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Tuesday, October 26, 2021

Day 9, Kansas Wheat Harvest Report

Day 9, Kansas Wheat Harvest Report
By Jordan Hildebrand, Program Assistant; Brooke Haas, Communications Intern
For audio file, please visit kansaswheat.org.
This is day 9 of the Kansas Wheat Harvest Reports, brought to you by the Kansas Wheat Commission, Kansas Association of Wheat Growers and the Kansas Grain and Feed Association.
Farmers near Radium, in Stafford County, are taking their combine passes in the fields slowly as they cut through dense, tough and abundant straw. Yields in the area are expected to be higher than average, but some fields planted earlier last fall did see substantial freeze damage. Large mud holes can be see in many fields, a sight that hasn’t been seen to this extent in years, but something that will ultimately hurt final yields. Proteins in the area have averaged around 11 percent.
Ford County, Kansas has been lucky to start harvest says Jerald Kemmerer, CEO of Pride Ag Resources, LLC. Rain has been in the forecast almost every night and has been slowing down farmers. He reported that farmers have been in the field for a little over a week and are cutting like mad trying to get their fields done before yet another rain hits. Farmers have taken little over 10 percent of expected wheat bushels to the elevator.
“We have been dodging weather here,” he says.

Unfortunately the area was hit with some hail last week, but not too much damage was done, he says.

Average test weights in the area have hovered around 60 pounds per bushel and protein content is variable, but lower than average.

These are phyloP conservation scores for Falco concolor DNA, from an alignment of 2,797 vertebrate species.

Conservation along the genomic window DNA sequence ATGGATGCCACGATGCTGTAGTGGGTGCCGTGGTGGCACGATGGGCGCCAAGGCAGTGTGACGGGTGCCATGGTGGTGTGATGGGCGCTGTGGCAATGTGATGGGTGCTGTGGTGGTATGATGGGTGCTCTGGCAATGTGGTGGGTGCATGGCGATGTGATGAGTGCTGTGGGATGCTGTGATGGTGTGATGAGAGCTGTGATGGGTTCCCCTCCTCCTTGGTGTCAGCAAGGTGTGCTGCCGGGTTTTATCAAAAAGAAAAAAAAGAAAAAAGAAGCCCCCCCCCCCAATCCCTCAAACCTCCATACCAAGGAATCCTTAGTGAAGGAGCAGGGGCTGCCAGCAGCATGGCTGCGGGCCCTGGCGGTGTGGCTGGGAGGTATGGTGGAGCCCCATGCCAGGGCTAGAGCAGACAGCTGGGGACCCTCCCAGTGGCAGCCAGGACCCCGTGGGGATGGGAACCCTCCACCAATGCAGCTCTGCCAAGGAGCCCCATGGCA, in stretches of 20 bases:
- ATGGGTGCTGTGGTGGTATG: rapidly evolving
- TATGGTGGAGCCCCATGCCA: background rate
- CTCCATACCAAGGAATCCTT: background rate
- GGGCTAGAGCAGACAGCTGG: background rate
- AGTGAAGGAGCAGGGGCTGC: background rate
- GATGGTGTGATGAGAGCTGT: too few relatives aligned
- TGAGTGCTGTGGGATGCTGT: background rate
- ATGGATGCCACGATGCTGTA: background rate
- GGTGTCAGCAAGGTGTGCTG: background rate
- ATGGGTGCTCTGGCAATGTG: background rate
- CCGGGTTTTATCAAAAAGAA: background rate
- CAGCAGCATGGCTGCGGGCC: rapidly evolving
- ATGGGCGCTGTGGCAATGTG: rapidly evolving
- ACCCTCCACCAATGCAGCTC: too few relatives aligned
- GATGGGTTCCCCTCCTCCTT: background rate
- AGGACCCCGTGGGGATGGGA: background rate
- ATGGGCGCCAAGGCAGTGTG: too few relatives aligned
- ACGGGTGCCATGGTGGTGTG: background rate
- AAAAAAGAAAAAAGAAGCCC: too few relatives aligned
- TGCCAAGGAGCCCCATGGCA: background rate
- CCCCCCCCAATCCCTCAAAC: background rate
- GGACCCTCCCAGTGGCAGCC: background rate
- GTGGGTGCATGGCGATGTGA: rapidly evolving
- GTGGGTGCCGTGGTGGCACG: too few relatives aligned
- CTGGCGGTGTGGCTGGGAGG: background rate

“It’s better than we thought it would be with all the wheat streak mosaic and leaf and stripe rusts  going on this year,” says Kemmerer. “The wheat with the disease has been ranging from 30 through 40 bushels per acre for yields.”
Doug Keesling, a farmer from Rice County says he has been in the field for a week and has been averaging 60 bushels per acre. Even in the hot and windy weather, his test weights have been between 62 and 64 and his protein is ranging from 8.8 to 12.7 percent.
Keesling says his crops this year have been similar to last year, but his yields may be down slightly.
The 2017 Harvest Report is brought to you by the Kansas Wheat Commission, Kansas Association of Wheat Growers and the Kansas Grain and Feed Association. For exclusive #wheatharvest17 content, please head to facebook.com/kansaswheat.
Derek Nesterhttps://sunflowerstateradio.com
Derek Nester was born and raised in Blue Rapids and graduated from Valley Heights High School in 2000. He attended Cowley College in Arkansas City and Johnson County Community College in Overland Park studying Journalism & Media Communications. In 2002 Derek joined Taylor Communications, Inc. in Salina, Kansas working in digital media for 550 AM KFRM and 100.9 FM KCLY. Following that stop, he joined Dierking Communications, Inc. stations KNDY AM & FM as a board operator and fill-in sports play-by-play announcer. Starting in 2005 Derek joined the Kansas City Chiefs Radio Network as a Studio Coordinator at 101 The Fox in Kansas City, a role he would serve for 15 years culminating in the Super Bowl LIV Championship game broadcast. In 2021 he moved to Audacy, formerly known as Entercom Communications, Inc. and 106.5 The Wolf and 610 Sports Radio, the new flagship stations of the Kansas City Chiefs Radio Network, the largest radio network in the NFL. Through all of this, Derek continues to serve as the Digital Media Director for Sunflower State Radio, the digital and social media operations of Dierking Communications, Inc. and the 6 radio stations it owns and operates across Kansas.

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